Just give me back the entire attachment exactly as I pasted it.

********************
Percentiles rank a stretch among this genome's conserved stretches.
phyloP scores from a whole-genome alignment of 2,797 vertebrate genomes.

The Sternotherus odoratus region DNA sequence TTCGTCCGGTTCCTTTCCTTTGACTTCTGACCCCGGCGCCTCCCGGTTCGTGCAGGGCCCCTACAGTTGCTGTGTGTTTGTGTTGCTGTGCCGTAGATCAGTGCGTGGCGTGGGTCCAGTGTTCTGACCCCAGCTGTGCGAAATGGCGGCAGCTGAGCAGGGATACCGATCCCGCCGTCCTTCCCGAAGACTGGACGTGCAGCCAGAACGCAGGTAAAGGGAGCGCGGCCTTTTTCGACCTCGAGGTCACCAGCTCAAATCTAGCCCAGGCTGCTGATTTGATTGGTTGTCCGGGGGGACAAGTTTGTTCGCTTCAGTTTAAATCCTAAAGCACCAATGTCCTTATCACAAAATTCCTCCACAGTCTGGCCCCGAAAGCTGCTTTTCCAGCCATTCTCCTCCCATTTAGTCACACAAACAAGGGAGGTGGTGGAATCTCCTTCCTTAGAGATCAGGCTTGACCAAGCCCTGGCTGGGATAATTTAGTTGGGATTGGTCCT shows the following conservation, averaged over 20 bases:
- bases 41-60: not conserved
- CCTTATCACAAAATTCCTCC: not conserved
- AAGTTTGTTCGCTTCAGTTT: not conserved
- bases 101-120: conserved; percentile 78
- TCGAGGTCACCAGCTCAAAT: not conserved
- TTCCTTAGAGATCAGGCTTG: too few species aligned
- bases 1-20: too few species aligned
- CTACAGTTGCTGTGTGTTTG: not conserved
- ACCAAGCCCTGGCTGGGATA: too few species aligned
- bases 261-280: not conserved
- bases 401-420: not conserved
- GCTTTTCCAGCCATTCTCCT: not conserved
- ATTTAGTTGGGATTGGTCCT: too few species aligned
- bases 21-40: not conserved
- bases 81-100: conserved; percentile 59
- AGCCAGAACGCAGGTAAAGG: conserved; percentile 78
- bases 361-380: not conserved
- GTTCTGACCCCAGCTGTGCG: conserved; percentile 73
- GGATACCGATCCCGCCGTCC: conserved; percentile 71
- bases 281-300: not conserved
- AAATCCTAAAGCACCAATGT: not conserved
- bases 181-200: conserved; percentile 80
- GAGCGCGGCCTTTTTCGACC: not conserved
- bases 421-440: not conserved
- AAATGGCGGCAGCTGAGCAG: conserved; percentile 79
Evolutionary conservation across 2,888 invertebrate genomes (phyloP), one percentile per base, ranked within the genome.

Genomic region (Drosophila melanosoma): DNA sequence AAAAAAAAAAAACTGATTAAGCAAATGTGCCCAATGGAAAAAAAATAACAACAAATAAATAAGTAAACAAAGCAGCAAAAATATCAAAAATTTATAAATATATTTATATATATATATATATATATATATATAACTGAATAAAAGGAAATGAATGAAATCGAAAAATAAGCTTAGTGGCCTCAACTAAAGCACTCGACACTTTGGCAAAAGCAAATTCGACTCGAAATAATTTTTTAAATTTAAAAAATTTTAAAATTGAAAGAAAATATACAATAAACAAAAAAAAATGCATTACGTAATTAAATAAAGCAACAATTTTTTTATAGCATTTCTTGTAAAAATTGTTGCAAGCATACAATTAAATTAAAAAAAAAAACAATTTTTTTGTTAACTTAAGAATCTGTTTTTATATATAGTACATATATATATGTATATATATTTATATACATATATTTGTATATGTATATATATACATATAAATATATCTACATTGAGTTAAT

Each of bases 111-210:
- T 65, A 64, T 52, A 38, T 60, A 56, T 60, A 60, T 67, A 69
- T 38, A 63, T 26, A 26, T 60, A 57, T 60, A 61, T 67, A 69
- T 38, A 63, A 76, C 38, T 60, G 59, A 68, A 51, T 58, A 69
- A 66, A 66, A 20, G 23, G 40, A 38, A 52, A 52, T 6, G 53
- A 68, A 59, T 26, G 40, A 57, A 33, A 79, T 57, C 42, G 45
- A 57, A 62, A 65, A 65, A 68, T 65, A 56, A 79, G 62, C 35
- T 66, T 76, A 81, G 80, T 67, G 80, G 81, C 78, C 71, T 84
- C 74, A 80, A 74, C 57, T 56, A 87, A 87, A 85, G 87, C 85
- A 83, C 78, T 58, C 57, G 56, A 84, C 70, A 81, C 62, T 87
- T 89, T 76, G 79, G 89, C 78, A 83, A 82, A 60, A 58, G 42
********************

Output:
Percentiles rank a stretch among this genome's conserved stretches.
phyloP scores from a whole-genome alignment of 2,797 vertebrate genomes.

The Sternotherus odoratus region DNA sequence TTCGTCCGGTTCCTTTCCTTTGACTTCTGACCCCGGCGCCTCCCGGTTCGTGCAGGGCCCCTACAGTTGCTGTGTGTTTGTGTTGCTGTGCCGTAGATCAGTGCGTGGCGTGGGTCCAGTGTTCTGACCCCAGCTGTGCGAAATGGCGGCAGCTGAGCAGGGATACCGATCCCGCCGTCCTTCCCGAAGACTGGACGTGCAGCCAGAACGCAGGTAAAGGGAGCGCGGCCTTTTTCGACCTCGAGGTCACCAGCTCAAATCTAGCCCAGGCTGCTGATTTGATTGGTTGTCCGGGGGGACAAGTTTGTTCGCTTCAGTTTAAATCCTAAAGCACCAATGTCCTTATCACAAAATTCCTCCACAGTCTGGCCCCGAAAGCTGCTTTTCCAGCCATTCTCCTCCCATTTAGTCACACAAACAAGGGAGGTGGTGGAATCTCCTTCCTTAGAGATCAGGCTTGACCAAGCCCTGGCTGGGATAATTTAGTTGGGATTGGTCCT shows the following conservation, averaged over 20 bases:
- bases 41-60: not conserved
- CCTTATCACAAAATTCCTCC: not conserved
- AAGTTTGTTCGCTTCAGTTT: not conserved
- bases 101-120: conserved; percentile 78
- TCGAGGTCACCAGCTCAAAT: not conserved
- TTCCTTAGAGATCAGGCTTG: too few species aligned
- bases 1-20: too few species aligned
- CTACAGTTGCTGTGTGTTTG: not conserved
- ACCAAGCCCTGGCTGGGATA: too few species aligned
- bases 261-280: not conserved
- bases 401-420: not conserved
- GCTTTTCCAGCCATTCTCCT: not conserved
- ATTTAGTTGGGATTGGTCCT: too few species aligned
- bases 21-40: not conserved
- bases 81-100: conserved; percentile 59
- AGCCAGAACGCAGGTAAAGG: conserved; percentile 78
- bases 361-380: not conserved
- GTTCTGACCCCAGCTGTGCG: conserved; percentile 73
- GGATACCGATCCCGCCGTCC: conserved; percentile 71
- bases 281-300: not conserved
- AAATCCTAAAGCACCAATGT: not conserved
- bases 181-200: conserved; percentile 80
- GAGCGCGGCCTTTTTCGACC: not conserved
- bases 421-440: not conserved
- AAATGGCGGCAGCTGAGCAG: conserved; percentile 79
Evolutionary conservation across 2,888 invertebrate genomes (phyloP), one percentile per base, ranked within the genome.

Genomic region (Drosophila melanosoma): DNA sequence AAAAAAAAAAAACTGATTAAGCAAATGTGCCCAATGGAAAAAAAATAACAACAAATAAATAAGTAAACAAAGCAGCAAAAATATCAAAAATTTATAAATATATTTATATATATATATATATATATATATATAACTGAATAAAAGGAAATGAATGAAATCGAAAAATAAGCTTAGTGGCCTCAACTAAAGCACTCGACACTTTGGCAAAAGCAAATTCGACTCGAAATAATTTTTTAAATTTAAAAAATTTTAAAATTGAAAGAAAATATACAATAAACAAAAAAAAATGCATTACGTAATTAAATAAAGCAACAATTTTTTTATAGCATTTCTTGTAAAAATTGTTGCAAGCATACAATTAAATTAAAAAAAAAAACAATTTTTTTGTTAACTTAAGAATCTGTTTTTATATATAGTACATATATATATGTATATATATTTATATACATATATTTGTATATGTATATATATACATATAAATATATCTACATTGAGTTAAT

Each of bases 111-210:
- T 65, A 64, T 52, A 38, T 60, A 56, T 60, A 60, T 67, A 69
- T 38, A 63, T 26, A 26, T 60, A 57, T 60, A 61, T 67, A 69
- T 38, A 63, A 76, C 38, T 60, G 59, A 68, A 51, T 58, A 69
- A 66, A 66, A 20, G 23, G 40, A 38, A 52, A 52, T 6, G 53
- A 68, A 59, T 26, G 40, A 57, A 33, A 79, T 57, C 42, G 45
- A 57, A 62, A 65, A 65, A 68, T 65, A 56, A 79, G 62, C 35
- T 66, T 76, A 81, G 80, T 67, G 80, G 81, C 78, C 71, T 84
- C 74, A 80, A 74, C 57, T 56, A 87, A 87, A 85, G 87, C 85
- A 83, C 78, T 58, C 57, G 56, A 84, C 70, A 81, C 62, T 87
- T 89, T 76, G 79, G 89, C 78, A 83, A 82, A 60, A 58, G 42